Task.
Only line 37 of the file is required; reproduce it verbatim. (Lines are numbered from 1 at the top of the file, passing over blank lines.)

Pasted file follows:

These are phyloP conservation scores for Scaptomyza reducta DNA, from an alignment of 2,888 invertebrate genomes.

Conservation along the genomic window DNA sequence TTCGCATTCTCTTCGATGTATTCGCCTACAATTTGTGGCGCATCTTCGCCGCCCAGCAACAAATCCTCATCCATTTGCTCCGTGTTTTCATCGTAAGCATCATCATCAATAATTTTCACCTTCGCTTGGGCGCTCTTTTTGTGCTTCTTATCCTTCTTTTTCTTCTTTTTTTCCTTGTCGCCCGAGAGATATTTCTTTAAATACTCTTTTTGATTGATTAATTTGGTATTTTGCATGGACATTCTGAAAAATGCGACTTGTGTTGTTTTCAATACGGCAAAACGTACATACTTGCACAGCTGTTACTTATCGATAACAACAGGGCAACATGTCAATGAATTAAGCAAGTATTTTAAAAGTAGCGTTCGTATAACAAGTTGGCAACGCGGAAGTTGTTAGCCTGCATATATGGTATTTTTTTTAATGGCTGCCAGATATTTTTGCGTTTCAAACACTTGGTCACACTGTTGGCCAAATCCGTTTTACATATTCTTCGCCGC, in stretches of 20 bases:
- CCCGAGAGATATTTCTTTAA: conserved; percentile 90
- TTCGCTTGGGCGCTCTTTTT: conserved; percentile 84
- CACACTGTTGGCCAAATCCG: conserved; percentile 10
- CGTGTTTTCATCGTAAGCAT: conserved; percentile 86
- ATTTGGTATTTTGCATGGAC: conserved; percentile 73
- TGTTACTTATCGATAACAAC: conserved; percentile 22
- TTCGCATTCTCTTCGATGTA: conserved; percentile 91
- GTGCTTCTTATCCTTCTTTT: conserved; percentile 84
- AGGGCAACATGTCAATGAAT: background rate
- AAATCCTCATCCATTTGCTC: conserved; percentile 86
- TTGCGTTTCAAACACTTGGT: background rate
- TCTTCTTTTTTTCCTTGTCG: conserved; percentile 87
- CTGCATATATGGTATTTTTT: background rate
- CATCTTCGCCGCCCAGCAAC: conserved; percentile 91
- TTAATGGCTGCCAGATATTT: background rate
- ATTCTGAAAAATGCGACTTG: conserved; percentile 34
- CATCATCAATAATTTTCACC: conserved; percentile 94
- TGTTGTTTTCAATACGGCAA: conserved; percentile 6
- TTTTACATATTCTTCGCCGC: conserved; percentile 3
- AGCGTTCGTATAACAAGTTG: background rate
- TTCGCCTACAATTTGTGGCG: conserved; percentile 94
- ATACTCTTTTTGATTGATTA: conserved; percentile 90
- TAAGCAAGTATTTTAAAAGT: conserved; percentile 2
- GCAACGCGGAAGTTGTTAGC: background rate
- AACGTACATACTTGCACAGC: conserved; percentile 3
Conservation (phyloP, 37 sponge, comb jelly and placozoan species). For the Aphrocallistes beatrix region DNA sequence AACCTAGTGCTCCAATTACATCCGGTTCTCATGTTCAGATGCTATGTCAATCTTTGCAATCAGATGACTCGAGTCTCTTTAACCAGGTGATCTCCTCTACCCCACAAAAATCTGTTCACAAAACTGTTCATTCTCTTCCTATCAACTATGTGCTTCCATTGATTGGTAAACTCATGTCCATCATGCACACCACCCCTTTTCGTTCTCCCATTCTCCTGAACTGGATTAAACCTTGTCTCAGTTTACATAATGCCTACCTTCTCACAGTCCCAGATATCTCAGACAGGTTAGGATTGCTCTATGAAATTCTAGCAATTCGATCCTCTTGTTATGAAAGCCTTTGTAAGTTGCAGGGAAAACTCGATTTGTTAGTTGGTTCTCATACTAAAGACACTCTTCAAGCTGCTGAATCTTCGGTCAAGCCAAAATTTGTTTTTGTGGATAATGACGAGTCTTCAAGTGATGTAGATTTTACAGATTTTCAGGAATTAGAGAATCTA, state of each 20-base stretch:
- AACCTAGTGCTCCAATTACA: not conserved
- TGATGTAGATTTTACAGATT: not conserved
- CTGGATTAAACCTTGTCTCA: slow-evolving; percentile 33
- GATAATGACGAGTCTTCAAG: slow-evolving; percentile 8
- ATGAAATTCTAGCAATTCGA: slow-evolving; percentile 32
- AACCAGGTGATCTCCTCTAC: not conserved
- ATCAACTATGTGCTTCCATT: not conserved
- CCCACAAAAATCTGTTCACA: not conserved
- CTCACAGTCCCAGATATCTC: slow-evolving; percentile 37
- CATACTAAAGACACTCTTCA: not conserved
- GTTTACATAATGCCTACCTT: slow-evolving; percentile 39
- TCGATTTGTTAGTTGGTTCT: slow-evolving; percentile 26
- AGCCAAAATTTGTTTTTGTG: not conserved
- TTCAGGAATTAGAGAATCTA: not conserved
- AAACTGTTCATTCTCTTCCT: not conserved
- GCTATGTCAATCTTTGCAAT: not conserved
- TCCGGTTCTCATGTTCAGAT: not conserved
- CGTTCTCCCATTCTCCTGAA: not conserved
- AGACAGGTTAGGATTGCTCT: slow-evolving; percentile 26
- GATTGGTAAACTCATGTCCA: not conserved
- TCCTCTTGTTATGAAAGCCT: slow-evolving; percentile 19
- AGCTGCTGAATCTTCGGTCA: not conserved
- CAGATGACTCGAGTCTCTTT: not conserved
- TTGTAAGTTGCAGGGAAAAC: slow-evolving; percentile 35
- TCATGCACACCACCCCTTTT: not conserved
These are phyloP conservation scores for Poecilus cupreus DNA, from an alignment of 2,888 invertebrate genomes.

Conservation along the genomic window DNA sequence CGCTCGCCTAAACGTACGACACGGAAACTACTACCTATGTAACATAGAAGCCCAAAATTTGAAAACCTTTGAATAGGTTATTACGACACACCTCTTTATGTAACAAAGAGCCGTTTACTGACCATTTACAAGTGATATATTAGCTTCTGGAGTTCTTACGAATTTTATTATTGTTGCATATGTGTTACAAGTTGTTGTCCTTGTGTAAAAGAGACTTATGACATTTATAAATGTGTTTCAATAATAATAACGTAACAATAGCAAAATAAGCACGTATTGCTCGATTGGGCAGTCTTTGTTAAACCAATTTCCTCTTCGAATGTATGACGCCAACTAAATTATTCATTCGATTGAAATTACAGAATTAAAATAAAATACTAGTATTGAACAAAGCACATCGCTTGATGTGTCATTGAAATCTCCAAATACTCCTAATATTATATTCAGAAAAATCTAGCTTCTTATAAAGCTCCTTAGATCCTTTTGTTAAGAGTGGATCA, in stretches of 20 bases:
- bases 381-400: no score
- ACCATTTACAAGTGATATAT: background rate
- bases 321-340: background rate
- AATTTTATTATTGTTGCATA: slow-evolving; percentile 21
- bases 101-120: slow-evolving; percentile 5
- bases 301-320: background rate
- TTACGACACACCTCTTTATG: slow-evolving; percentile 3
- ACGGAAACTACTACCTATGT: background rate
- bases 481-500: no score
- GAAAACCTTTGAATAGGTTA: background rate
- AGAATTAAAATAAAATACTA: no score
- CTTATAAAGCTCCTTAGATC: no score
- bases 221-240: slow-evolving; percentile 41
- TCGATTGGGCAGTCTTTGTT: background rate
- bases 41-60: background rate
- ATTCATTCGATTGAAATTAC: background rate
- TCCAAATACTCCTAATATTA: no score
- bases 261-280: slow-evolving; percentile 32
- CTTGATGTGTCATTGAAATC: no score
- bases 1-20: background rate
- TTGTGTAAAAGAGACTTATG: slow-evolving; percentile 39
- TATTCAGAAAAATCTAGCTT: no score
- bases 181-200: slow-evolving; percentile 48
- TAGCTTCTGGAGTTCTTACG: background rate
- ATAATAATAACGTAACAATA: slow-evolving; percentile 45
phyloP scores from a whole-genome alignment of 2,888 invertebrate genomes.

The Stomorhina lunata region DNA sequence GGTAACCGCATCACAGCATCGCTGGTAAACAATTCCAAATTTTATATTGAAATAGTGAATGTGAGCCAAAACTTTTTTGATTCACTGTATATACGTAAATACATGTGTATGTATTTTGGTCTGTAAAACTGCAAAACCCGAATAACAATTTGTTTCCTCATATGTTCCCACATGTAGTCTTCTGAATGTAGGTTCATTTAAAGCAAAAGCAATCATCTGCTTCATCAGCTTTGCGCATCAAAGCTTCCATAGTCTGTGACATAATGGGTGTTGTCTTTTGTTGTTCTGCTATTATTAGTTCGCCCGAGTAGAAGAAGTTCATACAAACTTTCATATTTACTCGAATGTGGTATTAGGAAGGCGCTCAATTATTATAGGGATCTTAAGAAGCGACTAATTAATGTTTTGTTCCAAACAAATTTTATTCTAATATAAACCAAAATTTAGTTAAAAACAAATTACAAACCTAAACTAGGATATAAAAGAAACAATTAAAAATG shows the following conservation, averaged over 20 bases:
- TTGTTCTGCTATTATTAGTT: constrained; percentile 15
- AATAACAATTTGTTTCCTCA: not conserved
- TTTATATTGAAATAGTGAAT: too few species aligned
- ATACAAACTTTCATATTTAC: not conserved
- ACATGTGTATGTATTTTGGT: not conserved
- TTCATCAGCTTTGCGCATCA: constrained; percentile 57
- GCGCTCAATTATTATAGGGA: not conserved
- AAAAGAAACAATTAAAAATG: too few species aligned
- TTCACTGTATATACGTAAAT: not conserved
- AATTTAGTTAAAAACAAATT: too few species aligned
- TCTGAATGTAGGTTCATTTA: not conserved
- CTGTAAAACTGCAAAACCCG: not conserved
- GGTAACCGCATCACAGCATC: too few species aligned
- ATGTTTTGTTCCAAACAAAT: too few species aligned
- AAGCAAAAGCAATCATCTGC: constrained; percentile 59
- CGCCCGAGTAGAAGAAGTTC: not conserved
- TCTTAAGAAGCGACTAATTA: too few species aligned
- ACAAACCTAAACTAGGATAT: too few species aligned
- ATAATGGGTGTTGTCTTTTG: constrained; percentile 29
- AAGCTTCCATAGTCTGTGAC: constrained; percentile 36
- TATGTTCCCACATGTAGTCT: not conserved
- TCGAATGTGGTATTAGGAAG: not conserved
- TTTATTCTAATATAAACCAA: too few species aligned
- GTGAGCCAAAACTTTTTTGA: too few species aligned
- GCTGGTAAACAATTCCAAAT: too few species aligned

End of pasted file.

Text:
- CTCACAGTCCCAGATATCTC: slow-evolving; percentile 37